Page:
Presented by Dylan Cole
Reviewed 20 February 2017
Blank Tiles follows the fictional 1992 World Scrabble Champion Austin Michaels as he comes to terms with his fast-developing Alzheimers disease. The man who once knew over two-hundrend thousand words now cannot even remember his own shopping list. By trying to record his memories on tape, he takes the audience through his life in the years leading up to the championship. Filled with humour and charm this show is highly enjoyable but the script and some storytelling devices come across as clunky.
As Austin Michaels, Dylan Cole delivers a performance of masterful quality. From the second he enters the stage he is engaging, funny and endlessly liekable. His characterisation is rock solid throughout and he plays the slow breakdown of his memories perfectly. Undoubtedly, this performance is what makes the show worth seeing.
Sound and lighting are both used to great effect in the small space. Small lighting changes added greatly to the tone of many scenes and served the production well as did the multiple music cues. The set was very colourful and appealing but elements seemed a little underused apart from a large magnetic Scrabble board.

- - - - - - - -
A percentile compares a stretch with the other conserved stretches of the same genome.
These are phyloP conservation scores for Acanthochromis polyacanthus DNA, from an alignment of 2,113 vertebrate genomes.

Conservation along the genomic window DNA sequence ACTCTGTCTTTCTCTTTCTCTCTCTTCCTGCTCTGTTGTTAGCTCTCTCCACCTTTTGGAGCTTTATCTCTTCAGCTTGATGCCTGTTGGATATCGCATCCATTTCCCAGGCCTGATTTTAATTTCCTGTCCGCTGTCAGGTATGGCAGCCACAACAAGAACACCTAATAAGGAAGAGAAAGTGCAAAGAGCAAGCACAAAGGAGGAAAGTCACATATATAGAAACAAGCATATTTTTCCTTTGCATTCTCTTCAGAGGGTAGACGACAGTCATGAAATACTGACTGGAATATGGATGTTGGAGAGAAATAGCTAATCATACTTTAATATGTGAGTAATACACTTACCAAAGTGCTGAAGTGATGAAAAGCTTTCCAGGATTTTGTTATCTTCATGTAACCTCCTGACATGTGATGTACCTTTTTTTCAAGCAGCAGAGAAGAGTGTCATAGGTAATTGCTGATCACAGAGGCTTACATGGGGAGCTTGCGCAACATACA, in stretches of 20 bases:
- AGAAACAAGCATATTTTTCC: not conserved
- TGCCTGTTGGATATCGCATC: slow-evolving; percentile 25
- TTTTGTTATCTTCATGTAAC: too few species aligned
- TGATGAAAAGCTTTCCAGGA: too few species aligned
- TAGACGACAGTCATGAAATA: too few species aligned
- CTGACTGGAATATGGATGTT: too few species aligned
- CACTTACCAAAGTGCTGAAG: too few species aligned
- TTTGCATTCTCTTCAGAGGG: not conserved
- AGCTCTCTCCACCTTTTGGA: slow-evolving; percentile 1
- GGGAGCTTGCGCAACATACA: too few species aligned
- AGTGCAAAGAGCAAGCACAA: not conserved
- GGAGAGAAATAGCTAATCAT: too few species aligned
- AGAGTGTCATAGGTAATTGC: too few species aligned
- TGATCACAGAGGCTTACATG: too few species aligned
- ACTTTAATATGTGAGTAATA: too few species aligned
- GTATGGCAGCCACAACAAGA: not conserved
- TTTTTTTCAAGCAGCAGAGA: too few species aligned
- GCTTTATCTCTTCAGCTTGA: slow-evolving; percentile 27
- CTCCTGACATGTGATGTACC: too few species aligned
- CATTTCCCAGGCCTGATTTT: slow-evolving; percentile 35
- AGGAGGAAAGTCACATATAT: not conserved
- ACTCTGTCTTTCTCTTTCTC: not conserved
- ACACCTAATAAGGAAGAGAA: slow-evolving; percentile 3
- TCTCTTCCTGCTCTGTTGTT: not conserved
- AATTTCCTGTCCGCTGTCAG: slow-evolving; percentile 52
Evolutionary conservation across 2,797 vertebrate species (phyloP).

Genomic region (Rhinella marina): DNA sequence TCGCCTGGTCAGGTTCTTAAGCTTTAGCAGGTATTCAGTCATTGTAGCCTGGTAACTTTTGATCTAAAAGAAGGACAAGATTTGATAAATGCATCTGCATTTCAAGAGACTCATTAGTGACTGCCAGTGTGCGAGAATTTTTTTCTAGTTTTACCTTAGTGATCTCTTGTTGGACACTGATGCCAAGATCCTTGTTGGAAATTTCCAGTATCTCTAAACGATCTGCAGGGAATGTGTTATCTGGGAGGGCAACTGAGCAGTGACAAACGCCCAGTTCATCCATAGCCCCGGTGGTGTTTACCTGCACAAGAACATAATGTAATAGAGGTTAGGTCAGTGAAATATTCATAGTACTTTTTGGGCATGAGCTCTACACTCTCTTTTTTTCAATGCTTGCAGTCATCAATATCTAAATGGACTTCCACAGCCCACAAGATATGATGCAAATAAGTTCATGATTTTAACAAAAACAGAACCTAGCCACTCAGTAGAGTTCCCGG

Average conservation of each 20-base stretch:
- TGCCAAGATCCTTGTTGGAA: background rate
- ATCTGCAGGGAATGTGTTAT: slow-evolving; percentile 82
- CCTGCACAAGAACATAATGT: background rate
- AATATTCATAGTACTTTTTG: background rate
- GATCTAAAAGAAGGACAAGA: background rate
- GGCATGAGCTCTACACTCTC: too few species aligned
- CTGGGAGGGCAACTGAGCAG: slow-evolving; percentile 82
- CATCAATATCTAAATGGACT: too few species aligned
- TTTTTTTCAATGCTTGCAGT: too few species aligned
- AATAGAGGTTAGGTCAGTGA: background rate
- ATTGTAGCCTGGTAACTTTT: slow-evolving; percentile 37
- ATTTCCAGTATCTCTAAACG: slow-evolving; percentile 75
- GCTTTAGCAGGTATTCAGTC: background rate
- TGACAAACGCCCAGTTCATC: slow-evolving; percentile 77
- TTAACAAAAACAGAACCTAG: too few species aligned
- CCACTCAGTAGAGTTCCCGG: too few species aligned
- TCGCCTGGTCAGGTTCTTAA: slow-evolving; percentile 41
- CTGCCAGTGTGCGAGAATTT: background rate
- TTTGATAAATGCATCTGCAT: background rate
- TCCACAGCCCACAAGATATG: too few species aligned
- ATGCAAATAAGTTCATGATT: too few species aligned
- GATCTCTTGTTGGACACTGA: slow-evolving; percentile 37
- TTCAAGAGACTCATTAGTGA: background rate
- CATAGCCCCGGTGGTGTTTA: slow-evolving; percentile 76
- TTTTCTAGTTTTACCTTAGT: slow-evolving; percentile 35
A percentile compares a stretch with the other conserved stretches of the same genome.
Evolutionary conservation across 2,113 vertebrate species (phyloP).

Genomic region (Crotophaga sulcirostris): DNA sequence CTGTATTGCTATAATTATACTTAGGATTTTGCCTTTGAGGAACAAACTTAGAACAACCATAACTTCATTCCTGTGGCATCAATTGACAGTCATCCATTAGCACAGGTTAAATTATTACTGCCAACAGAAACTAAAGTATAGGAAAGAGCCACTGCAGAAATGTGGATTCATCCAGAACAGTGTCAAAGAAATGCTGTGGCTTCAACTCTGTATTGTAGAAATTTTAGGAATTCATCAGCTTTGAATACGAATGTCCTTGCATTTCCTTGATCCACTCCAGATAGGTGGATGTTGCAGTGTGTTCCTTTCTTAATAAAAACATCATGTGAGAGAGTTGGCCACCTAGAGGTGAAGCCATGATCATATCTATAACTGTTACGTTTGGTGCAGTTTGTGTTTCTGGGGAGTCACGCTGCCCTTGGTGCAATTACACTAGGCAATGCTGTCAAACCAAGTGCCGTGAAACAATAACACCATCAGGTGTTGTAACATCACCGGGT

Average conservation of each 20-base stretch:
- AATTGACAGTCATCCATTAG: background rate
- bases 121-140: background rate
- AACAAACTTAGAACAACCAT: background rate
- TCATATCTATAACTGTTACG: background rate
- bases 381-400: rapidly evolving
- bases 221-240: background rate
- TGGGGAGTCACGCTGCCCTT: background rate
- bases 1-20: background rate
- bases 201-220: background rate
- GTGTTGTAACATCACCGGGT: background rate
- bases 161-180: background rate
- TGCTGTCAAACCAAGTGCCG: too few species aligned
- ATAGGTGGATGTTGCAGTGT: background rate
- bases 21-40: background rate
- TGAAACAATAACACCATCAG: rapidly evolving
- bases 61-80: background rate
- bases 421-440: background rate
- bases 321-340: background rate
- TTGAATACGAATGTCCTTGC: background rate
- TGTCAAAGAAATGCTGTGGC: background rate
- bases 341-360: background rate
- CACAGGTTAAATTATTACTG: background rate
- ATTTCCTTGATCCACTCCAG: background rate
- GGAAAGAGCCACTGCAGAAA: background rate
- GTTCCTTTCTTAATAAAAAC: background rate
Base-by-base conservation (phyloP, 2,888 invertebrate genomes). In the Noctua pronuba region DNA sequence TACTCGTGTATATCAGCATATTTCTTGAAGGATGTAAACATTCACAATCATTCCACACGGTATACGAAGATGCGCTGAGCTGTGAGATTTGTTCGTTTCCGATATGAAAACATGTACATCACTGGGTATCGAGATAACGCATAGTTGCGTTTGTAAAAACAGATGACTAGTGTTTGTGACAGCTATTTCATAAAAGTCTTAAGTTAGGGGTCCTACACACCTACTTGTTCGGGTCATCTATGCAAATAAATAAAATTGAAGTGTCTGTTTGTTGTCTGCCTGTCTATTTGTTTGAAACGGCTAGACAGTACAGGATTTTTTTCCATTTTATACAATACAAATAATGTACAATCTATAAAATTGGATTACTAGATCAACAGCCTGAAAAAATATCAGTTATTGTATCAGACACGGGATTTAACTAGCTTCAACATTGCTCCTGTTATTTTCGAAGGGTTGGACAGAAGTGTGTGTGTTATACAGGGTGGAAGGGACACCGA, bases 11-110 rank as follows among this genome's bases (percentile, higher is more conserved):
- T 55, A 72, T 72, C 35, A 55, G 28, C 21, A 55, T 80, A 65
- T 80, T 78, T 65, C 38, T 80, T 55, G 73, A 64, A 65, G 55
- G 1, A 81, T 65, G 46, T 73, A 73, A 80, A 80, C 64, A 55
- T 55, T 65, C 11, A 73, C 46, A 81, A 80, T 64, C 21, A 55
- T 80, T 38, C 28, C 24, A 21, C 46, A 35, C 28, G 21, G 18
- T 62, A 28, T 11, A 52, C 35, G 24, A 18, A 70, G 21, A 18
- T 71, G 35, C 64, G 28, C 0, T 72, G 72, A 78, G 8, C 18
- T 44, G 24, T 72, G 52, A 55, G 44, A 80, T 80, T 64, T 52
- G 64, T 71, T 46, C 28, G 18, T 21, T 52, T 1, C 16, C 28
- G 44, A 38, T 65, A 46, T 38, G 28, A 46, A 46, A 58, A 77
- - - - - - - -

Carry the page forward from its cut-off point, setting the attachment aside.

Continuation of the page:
This board is one of two small issues that prevent the show from reaching the perfection that it is very close to attaining. Throughout the show Cole manipulates the letters on the board to make several key phrases that deliver plot points. His ability to make several combinations of words out of a certain set of letters is very impressive but this story mechanic does come across as a little clunky. Similarly, there were two instances where Cole became a film-noir inspired character as he attempted to seduce his wife. Despite being very amusing and very well performed this did not seem to match the structure of the piece which – for the most part – appeared to be about Michaels talking directly to the audience. This character change jolted the audience out of that realist state-of-mind and definitely altered the feel of the show.
Aside from these small issues, however, this production is incredibly hard to fault. The story is funny, heartfelt and thoroughly enjoyable with Cole at its centre delivering an incredible performance more than worth the price of admission. At only 50 minutes long, this is definitely one to squeeze into your Fringe schedule.
Reviewed by Nathan Quadrio
Rating out of 5: 4.5
Venue: Tuxedo Cat
Season: February 20th – Februrary 28th
Duration: 50 mintues
Tickets: $15 – $25